National Review / Digital
The Week

(Roman Genn)


Occupation Unknown

It is easy to mock the kids — of all ages — taking part in Occupy Wall Street and related antics in other locales. And the temptation should not be resisted. Their signs and spokesmen all suggest a laziness of thought coupled with a highly developed sense of entitlement. The vast majority of them seem to be college-educated, and even in today’s economy, involuntary unemployment in that cohort is rare. They seem to have no concern at all for the shopkeepers and other hard-working people whose livelihoods they are disrupting.

Such specific policy demands as have issued from the protesters are, to put a fine point on it, insane: for instance, the total forgiveness of all debt, which amounts to a wish that the country’s credit market be destroyed. It is true that many kids finish school with a heavy debt load they find it hard to pay. But that is an argument for rethinking the way we encourage young people to borrow to get overpriced degrees — not for funneling even more taxpayer resources to a relatively privileged group of Americans.

We trust that the liberals and Democrats who are attempting to ingratiate themselves with or burnish the reputations of the protesters — Washington Post columnist Eugene Robinson declared, “I love every little thing” about the protests, with no explicit exclusion of the defecation on a police car they have entailed — will at least blush the next time they denounce the alleged radicalism of the tea parties.

But mockery, and the use of the protests to discredit liberalism, should not be our only responses to this spectacle. We do not believe that the public burns with a desire to punish Wall Street (or to protect it from punishment); but it does have a justified concern that the Wall Street–Washington axis does not work to its advantage. And while many of the layabouts on the streets would have sub-Marxist thoughtlets in their heads under any circumstances, it is also true that hard times can radicalize young people — even people who are not directly affected by the hard times, and especially people who have been miseducated. There is reason for worry as well as scorn.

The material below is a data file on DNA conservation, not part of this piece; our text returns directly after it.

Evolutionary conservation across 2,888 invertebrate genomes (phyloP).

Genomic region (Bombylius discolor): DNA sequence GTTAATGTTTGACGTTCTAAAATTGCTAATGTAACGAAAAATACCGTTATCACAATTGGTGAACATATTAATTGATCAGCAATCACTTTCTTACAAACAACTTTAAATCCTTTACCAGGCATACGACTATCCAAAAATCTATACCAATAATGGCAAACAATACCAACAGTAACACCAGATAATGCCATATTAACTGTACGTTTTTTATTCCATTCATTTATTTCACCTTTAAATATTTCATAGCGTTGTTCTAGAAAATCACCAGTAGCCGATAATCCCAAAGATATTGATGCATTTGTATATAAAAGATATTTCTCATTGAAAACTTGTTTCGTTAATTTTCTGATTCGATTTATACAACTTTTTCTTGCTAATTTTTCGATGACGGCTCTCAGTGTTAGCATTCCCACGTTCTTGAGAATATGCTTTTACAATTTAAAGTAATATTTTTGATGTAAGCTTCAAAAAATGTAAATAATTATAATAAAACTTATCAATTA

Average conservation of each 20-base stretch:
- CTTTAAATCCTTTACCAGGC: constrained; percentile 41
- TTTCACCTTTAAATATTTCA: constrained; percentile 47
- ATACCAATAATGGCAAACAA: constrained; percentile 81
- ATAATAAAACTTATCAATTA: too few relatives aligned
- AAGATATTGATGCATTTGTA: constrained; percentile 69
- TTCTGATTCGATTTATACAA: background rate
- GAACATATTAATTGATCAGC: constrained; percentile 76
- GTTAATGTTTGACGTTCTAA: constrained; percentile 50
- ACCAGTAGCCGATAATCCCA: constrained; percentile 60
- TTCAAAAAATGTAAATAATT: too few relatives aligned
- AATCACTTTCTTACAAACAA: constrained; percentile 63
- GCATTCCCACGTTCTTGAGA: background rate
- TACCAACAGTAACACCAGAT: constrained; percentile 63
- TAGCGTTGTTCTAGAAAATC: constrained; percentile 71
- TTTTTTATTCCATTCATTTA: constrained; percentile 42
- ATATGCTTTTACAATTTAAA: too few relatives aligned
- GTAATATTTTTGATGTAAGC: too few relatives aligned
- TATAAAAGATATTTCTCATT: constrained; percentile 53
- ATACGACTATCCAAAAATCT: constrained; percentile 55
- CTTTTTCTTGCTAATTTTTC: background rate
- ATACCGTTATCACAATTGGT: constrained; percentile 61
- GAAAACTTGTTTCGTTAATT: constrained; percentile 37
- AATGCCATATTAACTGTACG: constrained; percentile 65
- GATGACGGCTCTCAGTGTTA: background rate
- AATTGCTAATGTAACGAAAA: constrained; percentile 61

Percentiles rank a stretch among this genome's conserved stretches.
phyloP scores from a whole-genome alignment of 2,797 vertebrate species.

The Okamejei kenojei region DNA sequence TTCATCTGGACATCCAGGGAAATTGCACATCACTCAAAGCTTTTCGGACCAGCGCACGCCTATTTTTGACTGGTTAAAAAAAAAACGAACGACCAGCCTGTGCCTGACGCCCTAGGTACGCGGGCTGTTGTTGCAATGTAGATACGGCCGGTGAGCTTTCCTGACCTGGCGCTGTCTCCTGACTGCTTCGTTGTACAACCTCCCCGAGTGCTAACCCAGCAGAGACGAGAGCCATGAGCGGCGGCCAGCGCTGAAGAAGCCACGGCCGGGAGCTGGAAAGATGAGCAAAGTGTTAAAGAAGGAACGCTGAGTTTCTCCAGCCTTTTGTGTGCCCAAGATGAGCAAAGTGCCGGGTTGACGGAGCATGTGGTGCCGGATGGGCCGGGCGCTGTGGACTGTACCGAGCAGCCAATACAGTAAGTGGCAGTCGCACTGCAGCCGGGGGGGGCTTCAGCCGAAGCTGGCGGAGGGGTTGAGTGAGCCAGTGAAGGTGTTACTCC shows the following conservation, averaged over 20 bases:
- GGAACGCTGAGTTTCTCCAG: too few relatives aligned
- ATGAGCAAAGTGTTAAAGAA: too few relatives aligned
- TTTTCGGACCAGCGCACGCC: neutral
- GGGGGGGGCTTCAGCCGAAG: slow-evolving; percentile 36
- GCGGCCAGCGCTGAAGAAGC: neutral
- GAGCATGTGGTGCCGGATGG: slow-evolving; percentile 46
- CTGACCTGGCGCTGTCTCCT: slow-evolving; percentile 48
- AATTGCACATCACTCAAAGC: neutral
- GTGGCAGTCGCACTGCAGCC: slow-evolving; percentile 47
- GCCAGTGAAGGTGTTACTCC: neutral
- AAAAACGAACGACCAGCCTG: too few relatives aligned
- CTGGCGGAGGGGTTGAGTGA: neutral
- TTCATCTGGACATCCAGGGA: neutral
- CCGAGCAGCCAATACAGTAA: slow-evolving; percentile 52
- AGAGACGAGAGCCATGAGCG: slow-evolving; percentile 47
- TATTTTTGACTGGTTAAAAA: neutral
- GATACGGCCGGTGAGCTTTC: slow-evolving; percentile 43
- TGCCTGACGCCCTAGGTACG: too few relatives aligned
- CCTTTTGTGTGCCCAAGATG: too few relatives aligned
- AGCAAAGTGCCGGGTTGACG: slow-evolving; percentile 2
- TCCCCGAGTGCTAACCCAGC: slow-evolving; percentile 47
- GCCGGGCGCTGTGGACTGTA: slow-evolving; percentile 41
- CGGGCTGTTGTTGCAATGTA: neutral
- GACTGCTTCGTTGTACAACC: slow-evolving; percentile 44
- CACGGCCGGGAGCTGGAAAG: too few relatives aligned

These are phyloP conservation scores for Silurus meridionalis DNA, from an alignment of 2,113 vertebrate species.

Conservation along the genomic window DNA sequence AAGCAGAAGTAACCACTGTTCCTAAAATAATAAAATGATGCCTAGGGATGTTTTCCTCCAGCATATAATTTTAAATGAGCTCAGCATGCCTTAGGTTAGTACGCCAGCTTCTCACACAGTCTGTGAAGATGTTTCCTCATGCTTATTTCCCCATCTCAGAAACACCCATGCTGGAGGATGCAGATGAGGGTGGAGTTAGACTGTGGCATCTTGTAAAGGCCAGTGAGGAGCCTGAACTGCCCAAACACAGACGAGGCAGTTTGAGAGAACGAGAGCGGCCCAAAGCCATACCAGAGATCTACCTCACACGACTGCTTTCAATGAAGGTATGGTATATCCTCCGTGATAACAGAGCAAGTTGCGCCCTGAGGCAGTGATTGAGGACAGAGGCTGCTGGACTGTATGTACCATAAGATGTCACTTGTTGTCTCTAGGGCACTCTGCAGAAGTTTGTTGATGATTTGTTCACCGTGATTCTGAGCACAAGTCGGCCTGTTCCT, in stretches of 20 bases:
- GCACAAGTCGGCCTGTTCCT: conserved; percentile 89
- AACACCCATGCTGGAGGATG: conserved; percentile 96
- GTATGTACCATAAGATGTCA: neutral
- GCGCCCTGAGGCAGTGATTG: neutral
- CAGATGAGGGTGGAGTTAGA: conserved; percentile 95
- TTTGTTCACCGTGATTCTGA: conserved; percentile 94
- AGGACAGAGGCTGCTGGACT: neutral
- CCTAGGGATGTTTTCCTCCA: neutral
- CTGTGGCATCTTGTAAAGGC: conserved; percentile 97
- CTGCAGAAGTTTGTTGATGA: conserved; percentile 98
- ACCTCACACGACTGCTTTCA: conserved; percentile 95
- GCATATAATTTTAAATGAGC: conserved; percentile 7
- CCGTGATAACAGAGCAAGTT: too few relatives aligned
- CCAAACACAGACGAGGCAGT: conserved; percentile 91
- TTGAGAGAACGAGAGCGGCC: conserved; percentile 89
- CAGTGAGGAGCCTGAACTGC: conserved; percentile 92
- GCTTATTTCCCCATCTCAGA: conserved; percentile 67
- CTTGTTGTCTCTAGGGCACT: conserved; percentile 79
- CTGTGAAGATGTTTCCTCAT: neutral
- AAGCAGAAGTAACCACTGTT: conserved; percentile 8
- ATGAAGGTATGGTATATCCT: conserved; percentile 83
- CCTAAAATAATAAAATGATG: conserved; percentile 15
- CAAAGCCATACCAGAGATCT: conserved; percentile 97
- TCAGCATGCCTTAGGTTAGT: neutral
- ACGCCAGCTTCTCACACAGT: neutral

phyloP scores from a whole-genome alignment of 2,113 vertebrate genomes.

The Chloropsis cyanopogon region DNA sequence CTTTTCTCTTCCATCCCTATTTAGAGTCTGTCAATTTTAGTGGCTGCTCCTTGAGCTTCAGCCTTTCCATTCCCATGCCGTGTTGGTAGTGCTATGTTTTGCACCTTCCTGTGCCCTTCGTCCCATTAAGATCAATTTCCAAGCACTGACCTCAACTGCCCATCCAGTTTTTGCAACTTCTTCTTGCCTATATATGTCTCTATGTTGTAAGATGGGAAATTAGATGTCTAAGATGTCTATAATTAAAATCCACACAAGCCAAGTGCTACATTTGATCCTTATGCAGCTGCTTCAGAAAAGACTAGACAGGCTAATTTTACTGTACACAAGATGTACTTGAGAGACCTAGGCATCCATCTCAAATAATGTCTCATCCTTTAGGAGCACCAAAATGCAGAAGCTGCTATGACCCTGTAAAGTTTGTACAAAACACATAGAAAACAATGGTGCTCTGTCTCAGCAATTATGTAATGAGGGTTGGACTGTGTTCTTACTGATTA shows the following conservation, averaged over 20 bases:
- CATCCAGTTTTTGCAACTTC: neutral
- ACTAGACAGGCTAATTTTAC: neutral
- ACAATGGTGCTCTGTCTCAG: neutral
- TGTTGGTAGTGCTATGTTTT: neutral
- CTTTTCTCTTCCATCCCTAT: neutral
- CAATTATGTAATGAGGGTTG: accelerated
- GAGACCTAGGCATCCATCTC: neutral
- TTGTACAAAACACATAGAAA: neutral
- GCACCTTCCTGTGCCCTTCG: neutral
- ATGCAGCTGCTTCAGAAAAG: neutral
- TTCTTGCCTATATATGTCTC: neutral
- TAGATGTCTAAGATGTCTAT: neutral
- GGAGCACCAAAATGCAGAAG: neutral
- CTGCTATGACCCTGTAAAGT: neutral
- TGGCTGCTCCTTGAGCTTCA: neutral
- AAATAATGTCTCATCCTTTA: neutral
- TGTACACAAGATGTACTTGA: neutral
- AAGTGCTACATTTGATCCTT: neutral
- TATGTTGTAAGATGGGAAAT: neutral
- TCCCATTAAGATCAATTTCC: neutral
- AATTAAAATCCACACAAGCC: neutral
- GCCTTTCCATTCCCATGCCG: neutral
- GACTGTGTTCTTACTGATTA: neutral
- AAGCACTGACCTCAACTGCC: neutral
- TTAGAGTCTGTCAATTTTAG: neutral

October 31, 2011    |     Volume LXIII, No. 20

  • Bobby Jindal is leading Louisiana’s revival.
  • Celebrating a remarkable Supreme Court tenure.
Books, Arts & Manners
  • Tracy Lee Simmons reviews James Madison, by Richard Brookhiser.
  • William Tucker reviews The Quest: Energy, Security, and the Remaking of the Modern World, by Daniel Yergin.
  • Michael Novak reviews The Most Controversial Decision: Truman, the Atomic Bombs, and the Defeat of Japan, by Wilson D. Miscamble, C.S.C.
  • Eli Lehrer reviews The Collapse of American Criminal Justice, by William J. Stuntz.
  • Ross Douthat reviews The Ides of March.
  • John Derbyshire laments the passing of ‘supererogate’ — and more.
The Long View  .  .  .  .  .  .  .  .  
Athwart  .  .  .  .  .  .  .  .  
Poetry  .  .  .  .  .  .  .  .  
Happy Warrior  .  .  .  .  .  .  .  .  
The Bent Pin  .  .  .  .  .  .  .  .